Threat modeling helps you think like an attacker and gain a better understanding of how malicious threat actors can take advantage of your app’s vulnerabilities and exploit them.

“The first step to mitigate risks is to identify them. A threat modeling exercise is needed, looking at the function of the mobile application and the threats applicable during its operation”

Threat modeling

OWASP’s four question framework

The Open Worldwide Application Security Project (OWASP) recommends beginning the threat modeling process with a Four Question Framework:

  1. What are we working on?
  2. What can go wrong?
  3. What are we going to do about it?
  4. Did we do a good job?

The OWASP Mobile Application Security Verification Standard (MASVS) can help you and team to answer these questions, but also guide you to a suitable set of security controls for your mobile application to speed-up your threat modeling.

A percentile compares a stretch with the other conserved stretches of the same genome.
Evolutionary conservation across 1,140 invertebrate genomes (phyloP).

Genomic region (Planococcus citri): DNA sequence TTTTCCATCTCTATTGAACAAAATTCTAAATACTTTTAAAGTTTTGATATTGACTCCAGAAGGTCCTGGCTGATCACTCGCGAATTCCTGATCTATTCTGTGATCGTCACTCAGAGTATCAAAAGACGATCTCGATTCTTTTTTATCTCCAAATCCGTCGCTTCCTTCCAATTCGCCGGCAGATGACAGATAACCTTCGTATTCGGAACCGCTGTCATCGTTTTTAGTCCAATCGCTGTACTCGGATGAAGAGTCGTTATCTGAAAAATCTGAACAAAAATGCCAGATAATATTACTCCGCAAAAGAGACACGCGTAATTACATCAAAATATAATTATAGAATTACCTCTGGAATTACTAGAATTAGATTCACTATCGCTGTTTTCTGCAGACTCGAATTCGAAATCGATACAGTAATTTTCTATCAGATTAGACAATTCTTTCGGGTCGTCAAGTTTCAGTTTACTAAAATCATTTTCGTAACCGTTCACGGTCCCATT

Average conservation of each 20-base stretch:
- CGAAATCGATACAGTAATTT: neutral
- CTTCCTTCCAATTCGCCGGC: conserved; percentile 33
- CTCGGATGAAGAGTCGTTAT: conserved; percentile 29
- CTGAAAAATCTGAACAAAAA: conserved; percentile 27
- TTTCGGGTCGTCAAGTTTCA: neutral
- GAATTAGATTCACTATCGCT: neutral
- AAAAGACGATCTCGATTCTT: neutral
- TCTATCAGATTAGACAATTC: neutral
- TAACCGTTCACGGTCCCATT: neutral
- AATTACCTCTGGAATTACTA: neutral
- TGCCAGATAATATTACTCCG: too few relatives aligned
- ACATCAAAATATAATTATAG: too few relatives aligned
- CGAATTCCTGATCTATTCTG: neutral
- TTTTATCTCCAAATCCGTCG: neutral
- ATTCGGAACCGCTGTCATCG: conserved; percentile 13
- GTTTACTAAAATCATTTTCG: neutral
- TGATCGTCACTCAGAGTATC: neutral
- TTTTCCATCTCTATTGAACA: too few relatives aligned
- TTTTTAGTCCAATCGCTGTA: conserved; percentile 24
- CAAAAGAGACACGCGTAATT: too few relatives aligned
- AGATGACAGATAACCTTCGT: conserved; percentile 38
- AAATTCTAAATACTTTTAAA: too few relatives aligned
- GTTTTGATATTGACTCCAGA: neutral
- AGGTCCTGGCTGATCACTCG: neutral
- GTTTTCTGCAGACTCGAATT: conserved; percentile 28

Speed up threat modeling with OWASP MASVS

The gold standard for mobile application security

Mobile Application Security

What is the OWASP MASVS about?

Threat modeling

OWASP Mobile Application Security Verification Standard (MASVS)

The OWASP Mobile Application Security Verification Standard (MASVS) has become the industry standard for mobile application security and is a valuable resource for developers, application owners, and security professionals. OWASP MASVS is the result of years of community effort and industry feedback. It provides a comprehensive set of clear and concise guidelines, best practices, and security controls that can be used to define and assess the security of mobile apps across various platforms (Android and iOS) in various use cases based on your industry-specific threats and mobile app architecture.

Three mobile app security testing profiles: Basic security, defense-in-depth, and resilience